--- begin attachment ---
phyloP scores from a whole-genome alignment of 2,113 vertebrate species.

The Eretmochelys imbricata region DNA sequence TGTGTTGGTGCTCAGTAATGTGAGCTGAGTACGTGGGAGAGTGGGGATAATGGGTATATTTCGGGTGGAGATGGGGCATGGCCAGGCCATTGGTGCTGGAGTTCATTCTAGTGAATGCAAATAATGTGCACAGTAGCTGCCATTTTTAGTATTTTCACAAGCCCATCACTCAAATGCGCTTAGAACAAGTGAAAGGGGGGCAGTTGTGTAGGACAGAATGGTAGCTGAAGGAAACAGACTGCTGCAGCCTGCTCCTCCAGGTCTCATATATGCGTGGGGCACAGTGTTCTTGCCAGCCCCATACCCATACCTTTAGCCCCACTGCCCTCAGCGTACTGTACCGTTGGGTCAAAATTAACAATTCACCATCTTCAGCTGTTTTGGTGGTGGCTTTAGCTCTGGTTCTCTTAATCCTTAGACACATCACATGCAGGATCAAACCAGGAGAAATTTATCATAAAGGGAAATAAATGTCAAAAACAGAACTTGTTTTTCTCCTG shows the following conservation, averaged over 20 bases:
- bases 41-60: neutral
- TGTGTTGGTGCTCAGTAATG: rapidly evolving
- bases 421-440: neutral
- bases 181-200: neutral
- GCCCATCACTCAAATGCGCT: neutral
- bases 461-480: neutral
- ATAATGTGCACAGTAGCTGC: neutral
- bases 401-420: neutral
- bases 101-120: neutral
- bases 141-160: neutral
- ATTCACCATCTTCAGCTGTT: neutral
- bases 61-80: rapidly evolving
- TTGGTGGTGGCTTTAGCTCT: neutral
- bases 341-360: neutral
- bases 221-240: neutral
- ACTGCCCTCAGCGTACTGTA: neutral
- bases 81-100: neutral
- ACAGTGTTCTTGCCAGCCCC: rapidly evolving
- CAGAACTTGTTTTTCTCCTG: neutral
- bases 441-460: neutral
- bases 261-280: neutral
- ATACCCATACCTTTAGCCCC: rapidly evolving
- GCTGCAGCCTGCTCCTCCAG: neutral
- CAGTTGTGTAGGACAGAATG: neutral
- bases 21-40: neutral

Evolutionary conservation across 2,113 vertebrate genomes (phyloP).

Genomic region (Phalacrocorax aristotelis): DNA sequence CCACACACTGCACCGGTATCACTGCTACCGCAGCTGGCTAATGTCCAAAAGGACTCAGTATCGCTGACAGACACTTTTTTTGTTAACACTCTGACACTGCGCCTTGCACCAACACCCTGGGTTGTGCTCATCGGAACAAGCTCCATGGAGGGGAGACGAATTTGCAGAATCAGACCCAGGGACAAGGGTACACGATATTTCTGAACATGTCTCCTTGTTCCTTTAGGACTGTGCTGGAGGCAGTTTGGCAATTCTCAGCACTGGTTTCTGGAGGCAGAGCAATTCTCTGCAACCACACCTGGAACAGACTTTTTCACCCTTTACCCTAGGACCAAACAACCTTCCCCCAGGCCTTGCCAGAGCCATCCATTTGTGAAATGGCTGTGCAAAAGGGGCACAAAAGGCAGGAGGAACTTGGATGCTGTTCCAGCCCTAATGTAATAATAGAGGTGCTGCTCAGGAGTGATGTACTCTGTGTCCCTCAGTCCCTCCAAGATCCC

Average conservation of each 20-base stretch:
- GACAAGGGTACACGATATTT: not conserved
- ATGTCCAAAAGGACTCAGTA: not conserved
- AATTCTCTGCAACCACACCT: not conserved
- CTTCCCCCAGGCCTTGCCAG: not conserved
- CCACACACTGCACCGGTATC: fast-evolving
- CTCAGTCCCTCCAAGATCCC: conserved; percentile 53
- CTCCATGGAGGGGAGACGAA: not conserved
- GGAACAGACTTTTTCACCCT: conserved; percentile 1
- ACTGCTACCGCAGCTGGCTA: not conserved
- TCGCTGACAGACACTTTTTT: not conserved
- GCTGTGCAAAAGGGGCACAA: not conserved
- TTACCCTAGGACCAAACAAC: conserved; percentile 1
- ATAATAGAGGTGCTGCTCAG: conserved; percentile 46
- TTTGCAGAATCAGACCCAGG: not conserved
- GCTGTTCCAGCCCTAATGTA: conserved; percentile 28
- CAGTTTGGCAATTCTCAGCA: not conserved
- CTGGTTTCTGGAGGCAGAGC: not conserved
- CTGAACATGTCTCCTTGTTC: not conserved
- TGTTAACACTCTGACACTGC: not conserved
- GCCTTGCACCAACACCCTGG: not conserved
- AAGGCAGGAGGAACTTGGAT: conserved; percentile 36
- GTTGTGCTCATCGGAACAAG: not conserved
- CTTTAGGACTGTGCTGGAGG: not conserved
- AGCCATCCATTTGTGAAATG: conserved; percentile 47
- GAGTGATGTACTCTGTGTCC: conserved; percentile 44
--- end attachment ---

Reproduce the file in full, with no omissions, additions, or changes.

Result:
phyloP scores from a whole-genome alignment of 2,113 vertebrate species.

The Eretmochelys imbricata region DNA sequence TGTGTTGGTGCTCAGTAATGTGAGCTGAGTACGTGGGAGAGTGGGGATAATGGGTATATTTCGGGTGGAGATGGGGCATGGCCAGGCCATTGGTGCTGGAGTTCATTCTAGTGAATGCAAATAATGTGCACAGTAGCTGCCATTTTTAGTATTTTCACAAGCCCATCACTCAAATGCGCTTAGAACAAGTGAAAGGGGGGCAGTTGTGTAGGACAGAATGGTAGCTGAAGGAAACAGACTGCTGCAGCCTGCTCCTCCAGGTCTCATATATGCGTGGGGCACAGTGTTCTTGCCAGCCCCATACCCATACCTTTAGCCCCACTGCCCTCAGCGTACTGTACCGTTGGGTCAAAATTAACAATTCACCATCTTCAGCTGTTTTGGTGGTGGCTTTAGCTCTGGTTCTCTTAATCCTTAGACACATCACATGCAGGATCAAACCAGGAGAAATTTATCATAAAGGGAAATAAATGTCAAAAACAGAACTTGTTTTTCTCCTG shows the following conservation, averaged over 20 bases:
- bases 41-60: neutral
- TGTGTTGGTGCTCAGTAATG: rapidly evolving
- bases 421-440: neutral
- bases 181-200: neutral
- GCCCATCACTCAAATGCGCT: neutral
- bases 461-480: neutral
- ATAATGTGCACAGTAGCTGC: neutral
- bases 401-420: neutral
- bases 101-120: neutral
- bases 141-160: neutral
- ATTCACCATCTTCAGCTGTT: neutral
- bases 61-80: rapidly evolving
- TTGGTGGTGGCTTTAGCTCT: neutral
- bases 341-360: neutral
- bases 221-240: neutral
- ACTGCCCTCAGCGTACTGTA: neutral
- bases 81-100: neutral
- ACAGTGTTCTTGCCAGCCCC: rapidly evolving
- CAGAACTTGTTTTTCTCCTG: neutral
- bases 441-460: neutral
- bases 261-280: neutral
- ATACCCATACCTTTAGCCCC: rapidly evolving
- GCTGCAGCCTGCTCCTCCAG: neutral
- CAGTTGTGTAGGACAGAATG: neutral
- bases 21-40: neutral

Evolutionary conservation across 2,113 vertebrate genomes (phyloP).

Genomic region (Phalacrocorax aristotelis): DNA sequence CCACACACTGCACCGGTATCACTGCTACCGCAGCTGGCTAATGTCCAAAAGGACTCAGTATCGCTGACAGACACTTTTTTTGTTAACACTCTGACACTGCGCCTTGCACCAACACCCTGGGTTGTGCTCATCGGAACAAGCTCCATGGAGGGGAGACGAATTTGCAGAATCAGACCCAGGGACAAGGGTACACGATATTTCTGAACATGTCTCCTTGTTCCTTTAGGACTGTGCTGGAGGCAGTTTGGCAATTCTCAGCACTGGTTTCTGGAGGCAGAGCAATTCTCTGCAACCACACCTGGAACAGACTTTTTCACCCTTTACCCTAGGACCAAACAACCTTCCCCCAGGCCTTGCCAGAGCCATCCATTTGTGAAATGGCTGTGCAAAAGGGGCACAAAAGGCAGGAGGAACTTGGATGCTGTTCCAGCCCTAATGTAATAATAGAGGTGCTGCTCAGGAGTGATGTACTCTGTGTCCCTCAGTCCCTCCAAGATCCC

Average conservation of each 20-base stretch:
- GACAAGGGTACACGATATTT: not conserved
- ATGTCCAAAAGGACTCAGTA: not conserved
- AATTCTCTGCAACCACACCT: not conserved
- CTTCCCCCAGGCCTTGCCAG: not conserved
- CCACACACTGCACCGGTATC: fast-evolving
- CTCAGTCCCTCCAAGATCCC: conserved; percentile 53
- CTCCATGGAGGGGAGACGAA: not conserved
- GGAACAGACTTTTTCACCCT: conserved; percentile 1
- ACTGCTACCGCAGCTGGCTA: not conserved
- TCGCTGACAGACACTTTTTT: not conserved
- GCTGTGCAAAAGGGGCACAA: not conserved
- TTACCCTAGGACCAAACAAC: conserved; percentile 1
- ATAATAGAGGTGCTGCTCAG: conserved; percentile 46
- TTTGCAGAATCAGACCCAGG: not conserved
- GCTGTTCCAGCCCTAATGTA: conserved; percentile 28
- CAGTTTGGCAATTCTCAGCA: not conserved
- CTGGTTTCTGGAGGCAGAGC: not conserved
- CTGAACATGTCTCCTTGTTC: not conserved
- TGTTAACACTCTGACACTGC: not conserved
- GCCTTGCACCAACACCCTGG: not conserved
- AAGGCAGGAGGAACTTGGAT: conserved; percentile 36
- GTTGTGCTCATCGGAACAAG: not conserved
- CTTTAGGACTGTGCTGGAGG: not conserved
- AGCCATCCATTTGTGAAATG: conserved; percentile 47
- GAGTGATGTACTCTGTGTCC: conserved; percentile 44